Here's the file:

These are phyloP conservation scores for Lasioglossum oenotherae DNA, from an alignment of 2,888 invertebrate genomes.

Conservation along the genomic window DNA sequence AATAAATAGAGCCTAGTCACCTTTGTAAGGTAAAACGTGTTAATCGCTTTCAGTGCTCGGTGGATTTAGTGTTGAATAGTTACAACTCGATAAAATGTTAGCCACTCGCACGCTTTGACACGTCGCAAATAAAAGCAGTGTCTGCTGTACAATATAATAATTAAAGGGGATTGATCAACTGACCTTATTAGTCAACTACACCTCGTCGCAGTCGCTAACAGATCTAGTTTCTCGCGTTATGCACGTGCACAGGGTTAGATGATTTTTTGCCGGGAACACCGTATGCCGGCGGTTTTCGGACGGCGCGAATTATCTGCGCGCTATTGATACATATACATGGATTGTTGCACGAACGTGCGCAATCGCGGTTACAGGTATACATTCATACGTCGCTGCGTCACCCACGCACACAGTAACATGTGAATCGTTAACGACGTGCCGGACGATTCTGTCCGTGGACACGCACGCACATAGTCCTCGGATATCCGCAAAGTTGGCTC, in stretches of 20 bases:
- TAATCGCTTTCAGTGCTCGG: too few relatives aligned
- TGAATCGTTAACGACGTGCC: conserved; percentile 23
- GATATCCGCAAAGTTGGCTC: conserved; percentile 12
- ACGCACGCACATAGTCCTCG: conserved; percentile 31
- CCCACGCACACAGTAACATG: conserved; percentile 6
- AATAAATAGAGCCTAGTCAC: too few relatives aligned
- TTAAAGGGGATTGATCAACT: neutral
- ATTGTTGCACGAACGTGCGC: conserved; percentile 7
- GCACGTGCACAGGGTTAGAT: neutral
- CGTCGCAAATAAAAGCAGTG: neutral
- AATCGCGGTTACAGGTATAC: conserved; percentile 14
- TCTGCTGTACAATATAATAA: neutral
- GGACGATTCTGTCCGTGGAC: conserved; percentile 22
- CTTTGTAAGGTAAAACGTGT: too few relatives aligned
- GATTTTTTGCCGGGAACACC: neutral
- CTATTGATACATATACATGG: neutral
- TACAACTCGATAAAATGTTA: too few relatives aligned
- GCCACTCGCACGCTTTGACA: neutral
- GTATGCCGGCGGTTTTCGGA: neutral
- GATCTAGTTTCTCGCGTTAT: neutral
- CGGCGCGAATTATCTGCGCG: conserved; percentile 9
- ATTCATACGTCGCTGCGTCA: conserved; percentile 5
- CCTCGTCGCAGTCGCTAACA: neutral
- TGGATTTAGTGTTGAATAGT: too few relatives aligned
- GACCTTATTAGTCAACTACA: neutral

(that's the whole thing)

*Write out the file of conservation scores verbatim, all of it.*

These are phyloP conservation scores for Lasioglossum oenotherae DNA, from an alignment of 2,888 invertebrate genomes.

Conservation along the genomic window DNA sequence AATAAATAGAGCCTAGTCACCTTTGTAAGGTAAAACGTGTTAATCGCTTTCAGTGCTCGGTGGATTTAGTGTTGAATAGTTACAACTCGATAAAATGTTAGCCACTCGCACGCTTTGACACGTCGCAAATAAAAGCAGTGTCTGCTGTACAATATAATAATTAAAGGGGATTGATCAACTGACCTTATTAGTCAACTACACCTCGTCGCAGTCGCTAACAGATCTAGTTTCTCGCGTTATGCACGTGCACAGGGTTAGATGATTTTTTGCCGGGAACACCGTATGCCGGCGGTTTTCGGACGGCGCGAATTATCTGCGCGCTATTGATACATATACATGGATTGTTGCACGAACGTGCGCAATCGCGGTTACAGGTATACATTCATACGTCGCTGCGTCACCCACGCACACAGTAACATGTGAATCGTTAACGACGTGCCGGACGATTCTGTCCGTGGACACGCACGCACATAGTCCTCGGATATCCGCAAAGTTGGCTC, in stretches of 20 bases:
- TAATCGCTTTCAGTGCTCGG: too few relatives aligned
- TGAATCGTTAACGACGTGCC: conserved; percentile 23
- GATATCCGCAAAGTTGGCTC: conserved; percentile 12
- ACGCACGCACATAGTCCTCG: conserved; percentile 31
- CCCACGCACACAGTAACATG: conserved; percentile 6
- AATAAATAGAGCCTAGTCAC: too few relatives aligned
- TTAAAGGGGATTGATCAACT: neutral
- ATTGTTGCACGAACGTGCGC: conserved; percentile 7
- GCACGTGCACAGGGTTAGAT: neutral
- CGTCGCAAATAAAAGCAGTG: neutral
- AATCGCGGTTACAGGTATAC: conserved; percentile 14
- TCTGCTGTACAATATAATAA: neutral
- GGACGATTCTGTCCGTGGAC: conserved; percentile 22
- CTTTGTAAGGTAAAACGTGT: too few relatives aligned
- GATTTTTTGCCGGGAACACC: neutral
- CTATTGATACATATACATGG: neutral
- TACAACTCGATAAAATGTTA: too few relatives aligned
- GCCACTCGCACGCTTTGACA: neutral
- GTATGCCGGCGGTTTTCGGA: neutral
- GATCTAGTTTCTCGCGTTAT: neutral
- CGGCGCGAATTATCTGCGCG: conserved; percentile 9
- ATTCATACGTCGCTGCGTCA: conserved; percentile 5
- CCTCGTCGCAGTCGCTAACA: neutral
- TGGATTTAGTGTTGAATAGT: too few relatives aligned
- GACCTTATTAGTCAACTACA: neutral